Real World Connections

Show students the potential their making can have on other people's lives.

Photo of Mark Carlucci
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I love the idea of making. Any day that goes by where I haven't made, or at least worked on making, something, I feel lazy and like I wasted the day. Be it spending a few hours in the kitchen refining a recipe, building a new "toy," or designing new graphics on my computer; I am always derive pleasure from the process of making things. I have been trying to embed this passion in my teaching, but, in many cases, when I describe how passionate I get, my students often give me the "what-a-weirdo" look. 

In my design and engineering classes I try a weekly activity to inspire my students to be creative and innovative, giving them various "challenges" to create something from various materials or to just be imaginative. It seems that for many students they just see these as an activity for marks. Just another class assignment and not something enriching. 

Last spring I was provided with an opportunity to change that. I was approached by a local community group that assists people with developmental disabilities. They were looking for assistance in creating an easy and affordable solution to provide assistive switches for their clients. The solution they were using cost over $500 and was difficult to use. I thought it was a great project and awesome cause so I jumped on board to help out with my class.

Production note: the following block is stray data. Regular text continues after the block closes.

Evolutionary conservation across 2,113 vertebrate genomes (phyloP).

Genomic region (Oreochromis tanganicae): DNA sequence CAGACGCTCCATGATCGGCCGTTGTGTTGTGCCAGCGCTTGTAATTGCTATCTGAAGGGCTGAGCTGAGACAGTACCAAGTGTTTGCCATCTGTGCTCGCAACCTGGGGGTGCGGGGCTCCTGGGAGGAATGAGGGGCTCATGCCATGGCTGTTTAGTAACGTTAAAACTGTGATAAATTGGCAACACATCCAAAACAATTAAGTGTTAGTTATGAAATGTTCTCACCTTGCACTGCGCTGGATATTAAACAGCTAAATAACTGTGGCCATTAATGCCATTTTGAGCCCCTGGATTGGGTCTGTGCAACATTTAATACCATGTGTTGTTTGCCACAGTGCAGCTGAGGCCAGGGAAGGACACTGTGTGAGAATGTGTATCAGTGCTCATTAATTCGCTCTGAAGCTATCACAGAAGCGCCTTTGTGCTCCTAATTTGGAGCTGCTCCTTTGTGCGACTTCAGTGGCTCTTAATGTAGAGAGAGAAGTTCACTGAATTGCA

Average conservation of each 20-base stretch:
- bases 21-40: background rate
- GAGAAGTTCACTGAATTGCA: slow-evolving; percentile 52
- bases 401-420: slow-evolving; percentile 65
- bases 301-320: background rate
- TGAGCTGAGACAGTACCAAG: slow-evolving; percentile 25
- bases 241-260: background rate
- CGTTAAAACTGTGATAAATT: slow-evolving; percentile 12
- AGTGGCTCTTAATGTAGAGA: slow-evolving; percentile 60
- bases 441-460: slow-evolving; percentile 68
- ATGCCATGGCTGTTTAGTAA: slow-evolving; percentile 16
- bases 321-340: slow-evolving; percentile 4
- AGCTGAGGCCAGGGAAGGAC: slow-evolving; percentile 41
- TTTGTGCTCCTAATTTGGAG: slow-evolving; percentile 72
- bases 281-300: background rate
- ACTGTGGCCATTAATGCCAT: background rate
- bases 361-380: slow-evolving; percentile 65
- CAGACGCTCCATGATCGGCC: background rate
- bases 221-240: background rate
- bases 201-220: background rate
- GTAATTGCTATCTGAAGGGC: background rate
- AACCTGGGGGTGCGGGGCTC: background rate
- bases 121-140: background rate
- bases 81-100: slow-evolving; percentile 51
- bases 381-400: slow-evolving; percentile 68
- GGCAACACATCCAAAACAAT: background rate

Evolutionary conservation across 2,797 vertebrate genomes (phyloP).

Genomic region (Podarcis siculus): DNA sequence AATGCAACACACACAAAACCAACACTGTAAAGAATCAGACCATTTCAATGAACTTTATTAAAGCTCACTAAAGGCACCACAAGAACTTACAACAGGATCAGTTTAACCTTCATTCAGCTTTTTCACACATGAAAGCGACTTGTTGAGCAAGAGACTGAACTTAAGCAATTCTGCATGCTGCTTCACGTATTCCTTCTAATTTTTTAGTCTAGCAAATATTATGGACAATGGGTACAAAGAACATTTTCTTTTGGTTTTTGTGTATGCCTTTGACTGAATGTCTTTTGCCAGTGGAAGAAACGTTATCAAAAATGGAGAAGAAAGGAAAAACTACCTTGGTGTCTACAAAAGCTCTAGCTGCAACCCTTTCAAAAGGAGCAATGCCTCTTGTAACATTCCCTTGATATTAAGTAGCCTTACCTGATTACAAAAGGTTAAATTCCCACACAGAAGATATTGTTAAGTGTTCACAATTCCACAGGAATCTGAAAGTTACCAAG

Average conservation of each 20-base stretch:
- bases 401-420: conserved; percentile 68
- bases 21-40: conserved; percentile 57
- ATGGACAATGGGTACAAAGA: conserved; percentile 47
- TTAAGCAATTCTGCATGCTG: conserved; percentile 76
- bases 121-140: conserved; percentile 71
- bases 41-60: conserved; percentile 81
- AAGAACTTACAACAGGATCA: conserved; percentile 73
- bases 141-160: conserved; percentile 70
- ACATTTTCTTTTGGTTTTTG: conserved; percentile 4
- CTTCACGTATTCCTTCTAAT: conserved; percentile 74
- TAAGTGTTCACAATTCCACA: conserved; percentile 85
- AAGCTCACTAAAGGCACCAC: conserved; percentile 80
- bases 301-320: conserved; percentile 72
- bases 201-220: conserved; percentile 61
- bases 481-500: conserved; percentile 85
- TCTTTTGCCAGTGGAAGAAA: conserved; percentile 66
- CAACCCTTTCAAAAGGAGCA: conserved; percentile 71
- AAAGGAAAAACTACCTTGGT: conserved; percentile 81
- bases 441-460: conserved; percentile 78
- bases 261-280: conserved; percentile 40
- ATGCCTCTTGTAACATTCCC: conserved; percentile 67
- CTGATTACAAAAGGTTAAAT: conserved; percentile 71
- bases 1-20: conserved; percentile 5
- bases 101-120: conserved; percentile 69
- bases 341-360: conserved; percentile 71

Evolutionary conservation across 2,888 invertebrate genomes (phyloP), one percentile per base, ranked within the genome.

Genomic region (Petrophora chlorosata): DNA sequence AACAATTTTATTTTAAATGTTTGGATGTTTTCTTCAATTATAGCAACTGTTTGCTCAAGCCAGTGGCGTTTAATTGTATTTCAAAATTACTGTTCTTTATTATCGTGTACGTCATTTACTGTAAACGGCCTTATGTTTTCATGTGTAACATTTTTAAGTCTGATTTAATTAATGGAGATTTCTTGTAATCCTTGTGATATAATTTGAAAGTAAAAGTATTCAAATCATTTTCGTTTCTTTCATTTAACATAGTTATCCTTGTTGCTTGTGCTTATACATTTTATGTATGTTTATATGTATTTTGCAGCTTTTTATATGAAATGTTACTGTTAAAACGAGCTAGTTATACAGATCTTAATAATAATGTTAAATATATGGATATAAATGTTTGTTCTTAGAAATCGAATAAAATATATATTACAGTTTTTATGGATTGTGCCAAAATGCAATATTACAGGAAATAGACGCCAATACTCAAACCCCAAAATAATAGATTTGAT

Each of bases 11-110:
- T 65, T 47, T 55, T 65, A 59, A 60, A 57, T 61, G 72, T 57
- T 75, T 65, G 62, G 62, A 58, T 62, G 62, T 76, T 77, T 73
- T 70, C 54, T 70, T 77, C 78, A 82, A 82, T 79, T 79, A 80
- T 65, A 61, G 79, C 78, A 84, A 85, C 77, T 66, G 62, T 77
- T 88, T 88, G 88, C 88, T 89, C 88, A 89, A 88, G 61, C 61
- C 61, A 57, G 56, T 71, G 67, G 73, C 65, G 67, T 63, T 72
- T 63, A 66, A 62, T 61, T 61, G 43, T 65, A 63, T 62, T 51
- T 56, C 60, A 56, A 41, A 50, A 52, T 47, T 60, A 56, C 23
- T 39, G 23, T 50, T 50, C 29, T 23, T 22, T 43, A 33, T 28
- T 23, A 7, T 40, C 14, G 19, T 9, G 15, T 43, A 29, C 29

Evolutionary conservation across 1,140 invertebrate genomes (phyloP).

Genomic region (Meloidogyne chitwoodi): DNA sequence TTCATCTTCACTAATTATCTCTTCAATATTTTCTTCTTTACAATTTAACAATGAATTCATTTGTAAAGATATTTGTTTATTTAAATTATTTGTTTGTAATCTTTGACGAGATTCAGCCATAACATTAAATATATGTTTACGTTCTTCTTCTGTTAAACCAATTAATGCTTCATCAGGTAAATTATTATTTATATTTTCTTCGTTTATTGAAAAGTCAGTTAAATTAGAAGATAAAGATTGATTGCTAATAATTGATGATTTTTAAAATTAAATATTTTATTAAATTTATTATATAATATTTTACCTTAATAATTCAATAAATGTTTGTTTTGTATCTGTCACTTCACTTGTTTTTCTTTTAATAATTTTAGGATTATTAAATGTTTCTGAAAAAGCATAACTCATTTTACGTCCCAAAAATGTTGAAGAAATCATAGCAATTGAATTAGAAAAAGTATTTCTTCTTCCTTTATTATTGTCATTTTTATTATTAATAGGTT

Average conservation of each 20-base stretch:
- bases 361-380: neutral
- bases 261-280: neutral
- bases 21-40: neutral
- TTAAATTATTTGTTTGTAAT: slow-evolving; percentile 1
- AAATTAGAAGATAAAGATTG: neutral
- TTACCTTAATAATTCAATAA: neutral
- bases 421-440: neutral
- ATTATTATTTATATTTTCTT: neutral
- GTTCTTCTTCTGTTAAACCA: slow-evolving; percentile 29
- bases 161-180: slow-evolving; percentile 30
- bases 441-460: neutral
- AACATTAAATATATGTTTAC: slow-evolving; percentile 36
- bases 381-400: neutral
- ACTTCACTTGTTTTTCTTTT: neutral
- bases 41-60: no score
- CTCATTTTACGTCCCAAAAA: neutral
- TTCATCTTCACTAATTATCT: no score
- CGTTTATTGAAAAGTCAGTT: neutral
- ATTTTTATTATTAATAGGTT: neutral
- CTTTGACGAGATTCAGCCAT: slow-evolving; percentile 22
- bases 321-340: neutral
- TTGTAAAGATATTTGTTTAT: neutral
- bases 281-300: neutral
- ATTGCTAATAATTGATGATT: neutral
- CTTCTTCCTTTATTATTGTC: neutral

I presented the project to my fall class and several students were volunteered to take it on. The following video shows the results of the project:

I felt great about the results of the project, but the best part was the attitudes of some of my students. Initially, several of the students involved found the project to be interesting but just another school activity. Once they saw the included video, they had a much different perspective. They saw how the buttons they had made helped someone.

That was the most important part, "helped someone." They did something that was "real," in the sense that it wasn't just something that was going to sit on some shelf in the back of the room or brought home just to show mom and dad. They were involved in something that made an impact on someone's life. 

If we can provide students with the opportunity to work on project that have an impact outside the classroom, I think we can inspire more students to be makers. The intrinsic value that many of us get from making isn't always enough to get students inspired. Sometimes giving them that external reward and showing them that making matters.

We need to find projects within our local communities to which students can provide solutions. 


Join the conversation:

Photo of Jessica Lura

This is fabulous! What a great opportunity for your students.

Photo of Mark Carlucci

It was an awesome opportunity. And it was a project that motivated several of my students to go make things. I have the fortune of having three of them again this semester in my tech design class. It seems like every day I have one or two of them asking questions about personal projects they are working on. Raspberry Pi systems, autonomous lawn mowers, homemade quadcopters and a free other projects. 
I never got much out of them until after they finished the button project. I think I showed them they could make something that mattered.